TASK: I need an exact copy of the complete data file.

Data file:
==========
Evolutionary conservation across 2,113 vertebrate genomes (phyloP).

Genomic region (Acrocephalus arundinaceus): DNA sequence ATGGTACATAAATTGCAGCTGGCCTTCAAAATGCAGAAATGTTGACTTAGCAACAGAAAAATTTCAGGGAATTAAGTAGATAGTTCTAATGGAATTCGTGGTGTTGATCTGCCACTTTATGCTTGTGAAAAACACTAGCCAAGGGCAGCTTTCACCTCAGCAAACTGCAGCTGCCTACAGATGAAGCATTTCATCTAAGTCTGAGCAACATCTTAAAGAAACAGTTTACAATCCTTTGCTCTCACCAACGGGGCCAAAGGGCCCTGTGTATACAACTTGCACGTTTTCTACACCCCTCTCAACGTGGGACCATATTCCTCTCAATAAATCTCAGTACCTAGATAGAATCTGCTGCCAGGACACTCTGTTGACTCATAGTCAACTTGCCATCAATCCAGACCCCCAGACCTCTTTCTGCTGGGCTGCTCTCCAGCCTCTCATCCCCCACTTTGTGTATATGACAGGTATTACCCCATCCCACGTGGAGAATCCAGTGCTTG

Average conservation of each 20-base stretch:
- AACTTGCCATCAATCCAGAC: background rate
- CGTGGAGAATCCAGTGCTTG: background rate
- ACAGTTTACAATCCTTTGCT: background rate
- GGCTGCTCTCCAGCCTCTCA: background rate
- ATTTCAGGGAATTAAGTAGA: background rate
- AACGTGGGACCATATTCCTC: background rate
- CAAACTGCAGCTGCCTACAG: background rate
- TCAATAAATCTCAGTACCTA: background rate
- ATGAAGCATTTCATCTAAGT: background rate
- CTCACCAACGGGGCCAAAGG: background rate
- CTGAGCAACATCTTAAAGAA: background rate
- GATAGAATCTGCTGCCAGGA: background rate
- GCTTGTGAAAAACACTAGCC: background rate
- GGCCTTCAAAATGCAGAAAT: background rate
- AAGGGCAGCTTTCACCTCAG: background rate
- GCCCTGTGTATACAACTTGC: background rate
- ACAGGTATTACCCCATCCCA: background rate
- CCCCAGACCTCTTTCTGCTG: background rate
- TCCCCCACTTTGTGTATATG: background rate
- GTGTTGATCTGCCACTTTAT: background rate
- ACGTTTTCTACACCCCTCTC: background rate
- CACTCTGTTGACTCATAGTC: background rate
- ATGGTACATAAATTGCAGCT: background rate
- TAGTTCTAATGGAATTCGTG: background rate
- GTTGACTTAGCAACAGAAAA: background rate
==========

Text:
Evolutionary conservation across 2,113 vertebrate genomes (phyloP).

Genomic region (Acrocephalus arundinaceus): DNA sequence ATGGTACATAAATTGCAGCTGGCCTTCAAAATGCAGAAATGTTGACTTAGCAACAGAAAAATTTCAGGGAATTAAGTAGATAGTTCTAATGGAATTCGTGGTGTTGATCTGCCACTTTATGCTTGTGAAAAACACTAGCCAAGGGCAGCTTTCACCTCAGCAAACTGCAGCTGCCTACAGATGAAGCATTTCATCTAAGTCTGAGCAACATCTTAAAGAAACAGTTTACAATCCTTTGCTCTCACCAACGGGGCCAAAGGGCCCTGTGTATACAACTTGCACGTTTTCTACACCCCTCTCAACGTGGGACCATATTCCTCTCAATAAATCTCAGTACCTAGATAGAATCTGCTGCCAGGACACTCTGTTGACTCATAGTCAACTTGCCATCAATCCAGACCCCCAGACCTCTTTCTGCTGGGCTGCTCTCCAGCCTCTCATCCCCCACTTTGTGTATATGACAGGTATTACCCCATCCCACGTGGAGAATCCAGTGCTTG

Average conservation of each 20-base stretch:
- AACTTGCCATCAATCCAGAC: background rate
- CGTGGAGAATCCAGTGCTTG: background rate
- ACAGTTTACAATCCTTTGCT: background rate
- GGCTGCTCTCCAGCCTCTCA: background rate
- ATTTCAGGGAATTAAGTAGA: background rate
- AACGTGGGACCATATTCCTC: background rate
- CAAACTGCAGCTGCCTACAG: background rate
- TCAATAAATCTCAGTACCTA: background rate
- ATGAAGCATTTCATCTAAGT: background rate
- CTCACCAACGGGGCCAAAGG: background rate
- CTGAGCAACATCTTAAAGAA: background rate
- GATAGAATCTGCTGCCAGGA: background rate
- GCTTGTGAAAAACACTAGCC: background rate
- GGCCTTCAAAATGCAGAAAT: background rate
- AAGGGCAGCTTTCACCTCAG: background rate
- GCCCTGTGTATACAACTTGC: background rate
- ACAGGTATTACCCCATCCCA: background rate
- CCCCAGACCTCTTTCTGCTG: background rate
- TCCCCCACTTTGTGTATATG: background rate
- GTGTTGATCTGCCACTTTAT: background rate
- ACGTTTTCTACACCCCTCTC: background rate
- CACTCTGTTGACTCATAGTC: background rate
- ATGGTACATAAATTGCAGCT: background rate
- TAGTTCTAATGGAATTCGTG: background rate
- GTTGACTTAGCAACAGAAAA: background rate